Broker tips: Marshalls, Standard Life Aberdeen
Analysts at Canaccord Genuity upgraded their recommendation for shares of Marshalls from 'sell' to 'hold', saying that they expected "modest" profit growth for 2020.
They labelled the latest set of results from the manufacturer of natural stone and concrete hard landscaping products as "impressive," while highlighting its cash conversion and "very high" return on capital employed.
While Canaccord acknowledged that macro uncertainties had re-emerged, and added that profit forecasts could prove optimistic if the COVID-19 coronavirus "takes hold and severely disrupts the UK economy", the analysts still judged the group's business model and balance sheet as being "strong"
Thanks to a continued focus on higher growth segments and organic investments to improve its operating performance, the analysts also forecast that the company would continue to outperform the wider UK construction market.
"The share price has recently fallen sharply and consequently with valuation looking less stretched, we upgrade our rating from a 'sell' to 'hold' with a price target of 700p (from 710p).
"We believe the shares deserve to sit at a significant premium to the sector average given the Group's strong financial position and track record recently."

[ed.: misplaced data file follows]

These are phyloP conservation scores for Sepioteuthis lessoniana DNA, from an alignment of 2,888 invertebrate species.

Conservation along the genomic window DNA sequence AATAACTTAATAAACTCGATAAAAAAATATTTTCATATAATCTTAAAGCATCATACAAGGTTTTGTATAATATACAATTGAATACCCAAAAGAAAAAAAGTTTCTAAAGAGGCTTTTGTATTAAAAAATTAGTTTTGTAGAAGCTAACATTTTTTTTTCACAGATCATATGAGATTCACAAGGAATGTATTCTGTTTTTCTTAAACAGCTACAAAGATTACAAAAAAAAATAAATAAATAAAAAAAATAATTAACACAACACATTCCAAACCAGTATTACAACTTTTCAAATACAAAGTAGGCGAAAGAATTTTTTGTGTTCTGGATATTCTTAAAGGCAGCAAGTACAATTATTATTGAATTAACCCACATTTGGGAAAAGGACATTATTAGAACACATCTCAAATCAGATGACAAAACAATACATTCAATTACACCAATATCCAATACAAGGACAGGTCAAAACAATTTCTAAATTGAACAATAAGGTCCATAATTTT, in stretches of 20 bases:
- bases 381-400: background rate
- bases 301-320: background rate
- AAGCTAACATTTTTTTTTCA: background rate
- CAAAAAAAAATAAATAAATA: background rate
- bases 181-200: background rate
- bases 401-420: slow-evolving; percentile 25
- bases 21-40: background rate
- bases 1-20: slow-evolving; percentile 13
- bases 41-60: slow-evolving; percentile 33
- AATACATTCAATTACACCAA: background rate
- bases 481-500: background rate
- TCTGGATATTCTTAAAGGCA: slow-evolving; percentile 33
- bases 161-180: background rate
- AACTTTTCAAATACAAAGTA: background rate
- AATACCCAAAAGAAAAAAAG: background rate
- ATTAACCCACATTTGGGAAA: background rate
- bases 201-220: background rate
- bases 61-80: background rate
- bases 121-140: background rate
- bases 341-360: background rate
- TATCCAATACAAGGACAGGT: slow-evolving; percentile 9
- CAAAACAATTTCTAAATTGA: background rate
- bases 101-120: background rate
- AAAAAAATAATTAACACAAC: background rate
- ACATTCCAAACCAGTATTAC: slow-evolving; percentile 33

Analysts at Berenberg slashed their target price on global investment company Standard Life Aberdeen from 343.0p to 220.0p on Monday, citing dissonance in dividend and capital creation.
Berenberg said Standard Life did not generate "sufficient capital" to cover its dividend and stated that in the absence of "a material acceleration" in gross sales, it does not expect that to change "anytime soon".
The German bank said that as a result, SLA's 10% dividend yield was being maintained at the expense of its long-term sum-of-the-parts value and noted that material downgrades to its earnings expectations suggest the issue has been worsening.
"Understood in this way, it is clear that the group’s dividend is mostly being funded by disposals. Much of the benefit of SLA’s 10% dividend yield, therefore, comes at the expense of the group’s SOTP value. This may be understandable if the group was bridging a temporary period of low capital generation, but we are not convinced this is the case," said Berenberg.
Berenberg added that 2020 did "not look much better" for SLA, with management now expecting restructuring costs to be higher, and to continue for longer.
"Assuming two-thirds of the remaining restructuring costs are recognised this year implies SLA will generate c£110m of capital in 2020. Even stripping out restructuring charges, this implies underlying capital generation of less than £200m to fund a dividend payment of c£470m," said the analysts, which also reiterated their 'hold' rating on the firm.
"Our EPS forecasts decline materially as we incorporate current market weakness and the group's recent results."